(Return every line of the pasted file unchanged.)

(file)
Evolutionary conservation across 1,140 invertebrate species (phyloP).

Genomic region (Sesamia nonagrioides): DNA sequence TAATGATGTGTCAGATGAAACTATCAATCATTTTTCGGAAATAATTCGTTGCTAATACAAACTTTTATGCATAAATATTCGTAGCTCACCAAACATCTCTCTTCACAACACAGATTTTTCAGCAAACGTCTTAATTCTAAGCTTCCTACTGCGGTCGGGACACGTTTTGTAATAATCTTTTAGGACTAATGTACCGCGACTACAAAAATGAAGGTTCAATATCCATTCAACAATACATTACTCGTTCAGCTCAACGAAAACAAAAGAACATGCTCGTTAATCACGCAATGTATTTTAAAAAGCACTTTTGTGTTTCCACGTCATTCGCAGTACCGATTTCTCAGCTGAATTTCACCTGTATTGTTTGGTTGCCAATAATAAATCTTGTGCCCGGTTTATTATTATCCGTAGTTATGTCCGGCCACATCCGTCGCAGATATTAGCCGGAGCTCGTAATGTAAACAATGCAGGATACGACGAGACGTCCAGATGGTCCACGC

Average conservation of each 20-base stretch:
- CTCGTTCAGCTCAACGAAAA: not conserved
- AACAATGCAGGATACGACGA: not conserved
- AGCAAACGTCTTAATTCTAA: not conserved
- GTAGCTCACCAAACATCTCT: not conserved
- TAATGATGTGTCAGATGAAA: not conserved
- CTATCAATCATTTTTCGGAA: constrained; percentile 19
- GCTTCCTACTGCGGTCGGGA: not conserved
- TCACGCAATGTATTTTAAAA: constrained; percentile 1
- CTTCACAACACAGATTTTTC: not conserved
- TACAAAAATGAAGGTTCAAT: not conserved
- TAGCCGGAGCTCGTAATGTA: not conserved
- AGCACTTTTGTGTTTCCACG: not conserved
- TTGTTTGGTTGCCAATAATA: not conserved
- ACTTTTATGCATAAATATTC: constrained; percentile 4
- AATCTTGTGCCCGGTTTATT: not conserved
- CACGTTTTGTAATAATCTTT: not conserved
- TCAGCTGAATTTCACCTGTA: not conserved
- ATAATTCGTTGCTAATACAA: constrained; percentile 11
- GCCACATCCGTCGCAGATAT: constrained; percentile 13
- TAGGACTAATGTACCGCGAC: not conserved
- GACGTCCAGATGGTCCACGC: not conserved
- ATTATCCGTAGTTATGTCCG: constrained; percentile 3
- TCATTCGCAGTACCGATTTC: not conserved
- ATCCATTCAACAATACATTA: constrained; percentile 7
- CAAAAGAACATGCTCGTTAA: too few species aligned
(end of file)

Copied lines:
Evolutionary conservation across 1,140 invertebrate species (phyloP).

Genomic region (Sesamia nonagrioides): DNA sequence TAATGATGTGTCAGATGAAACTATCAATCATTTTTCGGAAATAATTCGTTGCTAATACAAACTTTTATGCATAAATATTCGTAGCTCACCAAACATCTCTCTTCACAACACAGATTTTTCAGCAAACGTCTTAATTCTAAGCTTCCTACTGCGGTCGGGACACGTTTTGTAATAATCTTTTAGGACTAATGTACCGCGACTACAAAAATGAAGGTTCAATATCCATTCAACAATACATTACTCGTTCAGCTCAACGAAAACAAAAGAACATGCTCGTTAATCACGCAATGTATTTTAAAAAGCACTTTTGTGTTTCCACGTCATTCGCAGTACCGATTTCTCAGCTGAATTTCACCTGTATTGTTTGGTTGCCAATAATAAATCTTGTGCCCGGTTTATTATTATCCGTAGTTATGTCCGGCCACATCCGTCGCAGATATTAGCCGGAGCTCGTAATGTAAACAATGCAGGATACGACGAGACGTCCAGATGGTCCACGC

Average conservation of each 20-base stretch:
- CTCGTTCAGCTCAACGAAAA: not conserved
- AACAATGCAGGATACGACGA: not conserved
- AGCAAACGTCTTAATTCTAA: not conserved
- GTAGCTCACCAAACATCTCT: not conserved
- TAATGATGTGTCAGATGAAA: not conserved
- CTATCAATCATTTTTCGGAA: constrained; percentile 19
- GCTTCCTACTGCGGTCGGGA: not conserved
- TCACGCAATGTATTTTAAAA: constrained; percentile 1
- CTTCACAACACAGATTTTTC: not conserved
- TACAAAAATGAAGGTTCAAT: not conserved
- TAGCCGGAGCTCGTAATGTA: not conserved
- AGCACTTTTGTGTTTCCACG: not conserved
- TTGTTTGGTTGCCAATAATA: not conserved
- ACTTTTATGCATAAATATTC: constrained; percentile 4
- AATCTTGTGCCCGGTTTATT: not conserved
- CACGTTTTGTAATAATCTTT: not conserved
- TCAGCTGAATTTCACCTGTA: not conserved
- ATAATTCGTTGCTAATACAA: constrained; percentile 11
- GCCACATCCGTCGCAGATAT: constrained; percentile 13
- TAGGACTAATGTACCGCGAC: not conserved
- GACGTCCAGATGGTCCACGC: not conserved
- ATTATCCGTAGTTATGTCCG: constrained; percentile 3
- TCATTCGCAGTACCGATTTC: not conserved
- ATCCATTCAACAATACATTA: constrained; percentile 7
- CAAAAGAACATGCTCGTTAA: too few species aligned